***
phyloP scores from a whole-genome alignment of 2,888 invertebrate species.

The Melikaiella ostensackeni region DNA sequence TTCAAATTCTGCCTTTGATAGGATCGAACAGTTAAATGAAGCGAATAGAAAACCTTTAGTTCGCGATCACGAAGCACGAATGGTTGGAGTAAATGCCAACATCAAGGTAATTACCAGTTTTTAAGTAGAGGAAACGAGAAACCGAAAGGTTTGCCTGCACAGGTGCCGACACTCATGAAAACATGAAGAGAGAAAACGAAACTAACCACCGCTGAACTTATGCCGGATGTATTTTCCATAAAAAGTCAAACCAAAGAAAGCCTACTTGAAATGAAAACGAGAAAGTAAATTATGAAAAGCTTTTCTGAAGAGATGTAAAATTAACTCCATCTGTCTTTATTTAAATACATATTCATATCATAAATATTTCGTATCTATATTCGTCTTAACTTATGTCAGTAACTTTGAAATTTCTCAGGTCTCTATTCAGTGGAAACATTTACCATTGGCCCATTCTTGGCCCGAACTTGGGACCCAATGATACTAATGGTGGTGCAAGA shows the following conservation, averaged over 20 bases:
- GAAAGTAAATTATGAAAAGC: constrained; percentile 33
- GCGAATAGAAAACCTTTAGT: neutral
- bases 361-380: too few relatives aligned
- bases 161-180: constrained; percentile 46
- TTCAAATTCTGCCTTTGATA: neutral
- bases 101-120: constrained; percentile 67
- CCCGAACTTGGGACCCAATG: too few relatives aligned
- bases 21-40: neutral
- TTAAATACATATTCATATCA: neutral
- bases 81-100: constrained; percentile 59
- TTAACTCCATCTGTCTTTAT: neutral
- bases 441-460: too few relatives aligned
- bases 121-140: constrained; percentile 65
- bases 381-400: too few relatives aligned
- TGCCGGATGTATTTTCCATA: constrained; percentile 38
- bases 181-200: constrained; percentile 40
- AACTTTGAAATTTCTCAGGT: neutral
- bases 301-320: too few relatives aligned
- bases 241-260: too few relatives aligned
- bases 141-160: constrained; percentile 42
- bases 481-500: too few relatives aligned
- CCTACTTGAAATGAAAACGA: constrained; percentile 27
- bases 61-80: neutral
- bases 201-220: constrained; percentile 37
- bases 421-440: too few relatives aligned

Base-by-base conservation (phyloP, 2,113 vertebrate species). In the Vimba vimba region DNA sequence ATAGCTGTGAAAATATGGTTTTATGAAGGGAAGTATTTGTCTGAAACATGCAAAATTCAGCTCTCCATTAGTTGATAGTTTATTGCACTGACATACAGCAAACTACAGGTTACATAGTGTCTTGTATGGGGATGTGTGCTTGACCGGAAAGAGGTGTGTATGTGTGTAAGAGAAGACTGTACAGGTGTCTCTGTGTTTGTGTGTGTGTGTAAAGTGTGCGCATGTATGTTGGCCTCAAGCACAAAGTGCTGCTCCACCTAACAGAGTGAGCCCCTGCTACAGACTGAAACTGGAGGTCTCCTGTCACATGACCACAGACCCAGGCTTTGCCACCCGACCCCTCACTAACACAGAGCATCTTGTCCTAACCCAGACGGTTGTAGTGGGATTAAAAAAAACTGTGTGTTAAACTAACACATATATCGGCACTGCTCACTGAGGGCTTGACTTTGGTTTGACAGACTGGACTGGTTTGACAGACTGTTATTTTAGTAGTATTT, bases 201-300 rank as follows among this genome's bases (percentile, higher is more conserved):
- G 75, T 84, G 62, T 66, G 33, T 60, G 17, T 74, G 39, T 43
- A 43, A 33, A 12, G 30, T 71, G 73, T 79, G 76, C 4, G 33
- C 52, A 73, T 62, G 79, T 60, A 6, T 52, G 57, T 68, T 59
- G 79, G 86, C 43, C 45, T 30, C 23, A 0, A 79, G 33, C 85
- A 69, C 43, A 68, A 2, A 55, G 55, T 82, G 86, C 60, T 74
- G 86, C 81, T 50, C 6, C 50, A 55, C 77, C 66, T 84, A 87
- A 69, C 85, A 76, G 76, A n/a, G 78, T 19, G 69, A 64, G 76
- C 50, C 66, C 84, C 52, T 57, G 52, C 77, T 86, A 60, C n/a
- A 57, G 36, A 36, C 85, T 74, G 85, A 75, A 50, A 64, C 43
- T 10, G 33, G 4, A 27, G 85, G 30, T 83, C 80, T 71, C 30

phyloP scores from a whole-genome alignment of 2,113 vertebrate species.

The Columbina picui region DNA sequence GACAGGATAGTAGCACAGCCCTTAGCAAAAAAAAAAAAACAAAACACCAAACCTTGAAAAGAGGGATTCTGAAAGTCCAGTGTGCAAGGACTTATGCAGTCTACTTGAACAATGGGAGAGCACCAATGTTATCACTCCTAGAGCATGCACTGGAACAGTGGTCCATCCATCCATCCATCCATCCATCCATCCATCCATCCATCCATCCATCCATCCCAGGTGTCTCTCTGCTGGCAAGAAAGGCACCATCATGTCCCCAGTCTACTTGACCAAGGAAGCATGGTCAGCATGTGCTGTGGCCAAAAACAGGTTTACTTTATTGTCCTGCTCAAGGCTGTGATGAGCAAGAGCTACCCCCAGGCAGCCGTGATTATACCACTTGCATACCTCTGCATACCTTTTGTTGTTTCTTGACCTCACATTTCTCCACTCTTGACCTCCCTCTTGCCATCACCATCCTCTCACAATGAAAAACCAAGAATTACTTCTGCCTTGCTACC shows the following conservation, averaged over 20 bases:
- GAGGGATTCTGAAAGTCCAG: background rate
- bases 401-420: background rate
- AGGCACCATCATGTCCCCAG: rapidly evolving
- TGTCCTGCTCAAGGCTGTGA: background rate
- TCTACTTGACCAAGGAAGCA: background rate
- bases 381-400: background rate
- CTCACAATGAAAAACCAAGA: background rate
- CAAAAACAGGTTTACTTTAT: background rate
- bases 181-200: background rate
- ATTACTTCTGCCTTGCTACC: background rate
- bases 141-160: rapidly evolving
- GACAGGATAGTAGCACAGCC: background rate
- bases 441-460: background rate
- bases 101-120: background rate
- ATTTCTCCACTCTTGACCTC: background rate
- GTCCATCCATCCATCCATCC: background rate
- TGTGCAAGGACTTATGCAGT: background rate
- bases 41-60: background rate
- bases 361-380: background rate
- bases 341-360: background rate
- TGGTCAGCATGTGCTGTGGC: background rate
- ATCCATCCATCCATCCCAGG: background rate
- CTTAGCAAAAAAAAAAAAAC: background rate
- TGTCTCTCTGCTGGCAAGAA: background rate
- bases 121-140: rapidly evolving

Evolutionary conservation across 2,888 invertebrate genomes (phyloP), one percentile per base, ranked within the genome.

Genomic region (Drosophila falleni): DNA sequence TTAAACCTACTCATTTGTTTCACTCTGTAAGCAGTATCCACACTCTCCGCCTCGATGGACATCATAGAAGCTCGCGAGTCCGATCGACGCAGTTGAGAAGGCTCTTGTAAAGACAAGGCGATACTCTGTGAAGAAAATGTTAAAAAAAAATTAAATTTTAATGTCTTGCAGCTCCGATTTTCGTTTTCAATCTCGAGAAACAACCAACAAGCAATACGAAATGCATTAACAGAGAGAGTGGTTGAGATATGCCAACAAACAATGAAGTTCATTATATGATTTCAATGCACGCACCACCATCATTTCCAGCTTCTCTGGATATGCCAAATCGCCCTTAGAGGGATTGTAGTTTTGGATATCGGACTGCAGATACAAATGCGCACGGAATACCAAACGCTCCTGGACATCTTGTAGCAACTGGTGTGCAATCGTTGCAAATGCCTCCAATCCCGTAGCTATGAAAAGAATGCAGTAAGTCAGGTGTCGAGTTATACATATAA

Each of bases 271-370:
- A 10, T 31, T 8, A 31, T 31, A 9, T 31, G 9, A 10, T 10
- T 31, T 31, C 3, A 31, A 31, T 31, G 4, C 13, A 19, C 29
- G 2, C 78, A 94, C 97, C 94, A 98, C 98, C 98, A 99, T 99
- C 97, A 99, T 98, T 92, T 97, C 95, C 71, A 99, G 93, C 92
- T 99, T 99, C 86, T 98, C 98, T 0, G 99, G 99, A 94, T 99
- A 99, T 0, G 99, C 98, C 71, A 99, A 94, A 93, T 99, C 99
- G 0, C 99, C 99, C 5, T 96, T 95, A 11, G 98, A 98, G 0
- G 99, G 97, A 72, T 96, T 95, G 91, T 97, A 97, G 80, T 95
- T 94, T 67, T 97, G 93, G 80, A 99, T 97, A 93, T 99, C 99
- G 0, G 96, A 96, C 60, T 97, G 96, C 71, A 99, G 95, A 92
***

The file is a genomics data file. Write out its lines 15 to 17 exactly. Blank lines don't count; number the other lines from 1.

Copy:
- bases 121-140: constrained; percentile 65
- bases 381-400: too few relatives aligned
- TGCCGGATGTATTTTCCATA: constrained; percentile 38